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The View From Here
September 24, 2002
By Pamela Troy

A couple of years ago I worked with a young Iranian woman. She was a lesbian who had grown up during Khomeini's era, and she had no great love for that country's theocratic regime. Nor, as an Iranian who could remember the war with Saddam Hussein, did she have any great love for Iraq. One afternoon she made a comment that has haunted me for the past few weeks.

The exact context of the remark is lost - I believe she'd overheard someone making a flippant remark about bombing Iraq or some other Middle-Eastern country that had displeased us. What I do remember is that when we were alone again in the office, she shook her head. "Americans," she said sadly, "talk about bombing people without having the slightest idea what it means."

Unfortunately, that statement is as true now as it was then.

Oh, we've had a taste of it, certainly. On September 11, 2001, we learned about violent death coming out of the blue. Suddenly the explosions, the rubble, the human loss of what amounted to a bombing were not abstractions, not scenes in a movie or news images from a foreign country, but a reality affecting people who look like you and me, people who could be our brothers and sisters, our parents, our children, our friends - people who were our brothers and sisters, our parents, our children, our friends.

If you want to understand what has been happening in the Middle East for the past few decades, if you want some inkling of the loathing and violence engendered there, examine the fury that resulted here in the United States in the days after September 11. Look at some of the rhetoric on the Internet and elsewhere, the hatred and suspicion aimed at people who either were or appeared to be of Middle Eastern descent. (Yes, yes, I know. We've been patting ourselves on the back for over a year now about our "restraint." Only a few people beaten or killed because they looked like they might be Arabs, only a little over a thousand rounded up and held incommunicado for several months...)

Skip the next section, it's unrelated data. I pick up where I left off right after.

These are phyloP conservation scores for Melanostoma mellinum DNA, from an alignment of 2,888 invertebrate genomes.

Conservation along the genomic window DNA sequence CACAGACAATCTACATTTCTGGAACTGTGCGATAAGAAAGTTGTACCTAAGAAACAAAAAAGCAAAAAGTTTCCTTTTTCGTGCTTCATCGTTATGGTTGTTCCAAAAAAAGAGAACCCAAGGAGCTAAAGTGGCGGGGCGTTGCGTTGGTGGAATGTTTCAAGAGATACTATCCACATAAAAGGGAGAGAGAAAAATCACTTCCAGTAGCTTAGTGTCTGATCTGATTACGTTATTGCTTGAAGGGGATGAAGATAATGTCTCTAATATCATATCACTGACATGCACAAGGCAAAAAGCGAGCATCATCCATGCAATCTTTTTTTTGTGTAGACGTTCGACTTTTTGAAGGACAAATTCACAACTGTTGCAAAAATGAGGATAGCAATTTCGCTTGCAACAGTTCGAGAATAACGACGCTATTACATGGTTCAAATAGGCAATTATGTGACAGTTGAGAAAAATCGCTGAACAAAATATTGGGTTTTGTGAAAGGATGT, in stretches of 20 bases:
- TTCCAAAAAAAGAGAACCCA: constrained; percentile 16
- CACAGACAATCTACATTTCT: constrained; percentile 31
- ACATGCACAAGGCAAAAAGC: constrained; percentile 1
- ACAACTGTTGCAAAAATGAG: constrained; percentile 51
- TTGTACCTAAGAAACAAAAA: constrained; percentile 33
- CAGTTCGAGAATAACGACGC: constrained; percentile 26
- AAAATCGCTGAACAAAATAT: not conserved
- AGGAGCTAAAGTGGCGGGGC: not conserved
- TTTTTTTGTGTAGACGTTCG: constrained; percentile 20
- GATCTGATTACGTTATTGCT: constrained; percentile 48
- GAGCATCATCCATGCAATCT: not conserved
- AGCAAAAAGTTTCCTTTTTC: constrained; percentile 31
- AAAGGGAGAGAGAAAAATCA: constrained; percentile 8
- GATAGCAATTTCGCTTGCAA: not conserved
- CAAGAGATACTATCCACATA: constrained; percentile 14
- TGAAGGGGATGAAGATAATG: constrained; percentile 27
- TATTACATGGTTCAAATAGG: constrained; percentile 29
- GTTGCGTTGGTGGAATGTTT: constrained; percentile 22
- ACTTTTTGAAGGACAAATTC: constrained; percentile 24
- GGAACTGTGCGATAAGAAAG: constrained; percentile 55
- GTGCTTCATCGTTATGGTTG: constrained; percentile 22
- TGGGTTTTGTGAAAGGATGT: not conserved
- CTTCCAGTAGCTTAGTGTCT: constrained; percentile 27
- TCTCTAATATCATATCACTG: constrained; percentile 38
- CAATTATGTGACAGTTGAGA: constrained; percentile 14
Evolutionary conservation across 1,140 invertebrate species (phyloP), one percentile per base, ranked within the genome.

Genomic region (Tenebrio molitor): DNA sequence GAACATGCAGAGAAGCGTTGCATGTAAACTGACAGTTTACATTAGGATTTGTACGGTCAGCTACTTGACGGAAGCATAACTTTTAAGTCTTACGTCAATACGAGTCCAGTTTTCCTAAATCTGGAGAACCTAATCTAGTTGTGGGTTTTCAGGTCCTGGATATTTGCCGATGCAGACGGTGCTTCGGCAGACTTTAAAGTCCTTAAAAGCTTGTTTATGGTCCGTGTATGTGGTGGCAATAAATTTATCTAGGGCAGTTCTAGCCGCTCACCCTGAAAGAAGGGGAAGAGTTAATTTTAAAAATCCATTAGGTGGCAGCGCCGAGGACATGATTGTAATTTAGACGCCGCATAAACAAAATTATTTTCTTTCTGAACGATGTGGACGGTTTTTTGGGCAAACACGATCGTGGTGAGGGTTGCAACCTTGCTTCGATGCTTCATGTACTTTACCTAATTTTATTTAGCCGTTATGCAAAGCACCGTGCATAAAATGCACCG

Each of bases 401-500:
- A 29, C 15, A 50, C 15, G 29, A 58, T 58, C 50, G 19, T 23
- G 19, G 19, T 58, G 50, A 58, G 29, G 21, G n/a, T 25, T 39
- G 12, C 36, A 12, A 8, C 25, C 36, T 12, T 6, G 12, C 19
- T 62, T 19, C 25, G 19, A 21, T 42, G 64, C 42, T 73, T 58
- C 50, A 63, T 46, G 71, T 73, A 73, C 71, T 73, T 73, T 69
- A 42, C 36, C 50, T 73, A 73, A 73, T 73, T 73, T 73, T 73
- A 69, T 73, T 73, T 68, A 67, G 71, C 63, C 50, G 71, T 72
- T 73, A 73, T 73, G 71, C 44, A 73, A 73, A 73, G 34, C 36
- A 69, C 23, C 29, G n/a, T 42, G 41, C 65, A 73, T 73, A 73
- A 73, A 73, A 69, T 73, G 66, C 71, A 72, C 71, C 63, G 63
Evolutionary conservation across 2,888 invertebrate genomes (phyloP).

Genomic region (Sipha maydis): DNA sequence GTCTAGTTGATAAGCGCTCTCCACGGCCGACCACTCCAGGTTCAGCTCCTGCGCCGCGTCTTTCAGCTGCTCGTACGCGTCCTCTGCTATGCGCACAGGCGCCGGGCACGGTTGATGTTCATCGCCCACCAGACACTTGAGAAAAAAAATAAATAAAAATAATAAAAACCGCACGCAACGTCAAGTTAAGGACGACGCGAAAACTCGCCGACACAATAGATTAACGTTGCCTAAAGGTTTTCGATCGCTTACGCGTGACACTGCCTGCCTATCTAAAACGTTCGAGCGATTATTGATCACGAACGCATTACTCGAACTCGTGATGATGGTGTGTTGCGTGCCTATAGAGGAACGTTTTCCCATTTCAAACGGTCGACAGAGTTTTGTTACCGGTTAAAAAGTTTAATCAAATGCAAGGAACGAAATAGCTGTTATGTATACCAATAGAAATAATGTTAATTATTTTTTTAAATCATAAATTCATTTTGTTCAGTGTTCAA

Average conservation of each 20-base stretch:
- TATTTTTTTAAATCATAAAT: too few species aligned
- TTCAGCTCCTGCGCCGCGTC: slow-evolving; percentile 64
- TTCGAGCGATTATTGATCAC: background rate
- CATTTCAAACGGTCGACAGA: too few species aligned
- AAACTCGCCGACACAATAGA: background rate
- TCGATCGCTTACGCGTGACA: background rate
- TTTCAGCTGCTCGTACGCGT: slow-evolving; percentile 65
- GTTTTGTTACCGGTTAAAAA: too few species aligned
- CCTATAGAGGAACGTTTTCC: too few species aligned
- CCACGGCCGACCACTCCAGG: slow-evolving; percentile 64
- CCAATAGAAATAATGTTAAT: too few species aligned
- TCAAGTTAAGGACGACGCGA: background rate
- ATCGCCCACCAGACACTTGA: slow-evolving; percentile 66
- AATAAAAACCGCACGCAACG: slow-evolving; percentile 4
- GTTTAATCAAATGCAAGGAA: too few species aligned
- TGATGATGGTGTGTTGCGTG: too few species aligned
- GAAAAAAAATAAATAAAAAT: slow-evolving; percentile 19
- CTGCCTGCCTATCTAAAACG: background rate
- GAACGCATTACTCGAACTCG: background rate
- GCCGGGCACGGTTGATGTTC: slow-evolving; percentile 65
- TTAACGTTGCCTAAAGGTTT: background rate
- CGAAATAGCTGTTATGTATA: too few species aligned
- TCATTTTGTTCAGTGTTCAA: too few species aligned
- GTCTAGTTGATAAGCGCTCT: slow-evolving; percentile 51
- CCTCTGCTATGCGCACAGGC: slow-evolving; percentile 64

Observe the enraged response to anyone who even slightly demurred, the accusations of disloyalty and treason towards those few brave souls who dared to suggest that we needed to think before reacting, needed to consider the causes of such a bloodthirsty act of terrorism. Remember the full throated, angry calls for us to do something, anything, even if it meant going after people who weren't directly responsible, but who simply looked as though they might be.

Multiply this by ten, by twenty. Imagine not just watching the horror unfold on television (which is how most Americans experienced 9/11), but hearing it, seeing, it, experiencing it. Imagine picking over the rubble afterwards in search of your own friends and family. Imagine this happening not just once in a great while, but often.

Then you might have some clue about the origin of the hatred that prompted the September 11 massacre of several thousand people who were "guilty" of nothing more than living in the United States.

So now we are prepared to go to war with Iraq for no better reason than that we dislike its leader. No convincing evidence has been offered that this badly-weakened country poses a threat to us. There is no evidence that Iraq had anything to do with the 9/11 attack, and certainly no evidence that Saddam Hussein even sympathizes with those widely considered responsible for it.

On the contrary, Bin Laden, the man regarded as the attack's mastermind, considers Hussein an apostate, and Hussein has brutally suppressed Islamicists within his own country. But there is oil involved, and an American election coming up with embarrassing domestic issues that call for distractions. And besides, we can't find Osama Bin Laden, and we have to do something.

I've been told that most Americans support attacking Iraq, though I'm not sure how true this is. Most of my friends are progressives, liberals, artists and writers, not exactly a representative sampling of what is considered the average American, and a lot of the support I see comes through the prism of a media I no longer consider reliable. But I'm afraid that on the few occasions when I've spoken about the upcoming war with Iraq with those outside my circle, I've heard only confirmation of what my Iranian friend said two years ago.

A few nights ago at a party I got into a discussion about the upcoming war with an acquaintance, a nice guy, a family man. We began arguing about Bush's speech to the UN, and I pointed out that in fact the United States has repeatedly broken international law and defied the United Nations. If Saddam Hussien's defiance of international law makes it all right for us to attack Iraq, to bomb its cities and kill its citizens, doesn't our own defiance make it all right for others to attack us?

My acquaintance smiled at me. He sipped his drink and leaned back in his seat while in the window behind him, the skyline of the city where he and his wife and children live glowed in the evening.

"They're welcome to try," he said, a comfortable resident of the world's one remaining superpower, confident that his own blue sky could never crack open into fire.

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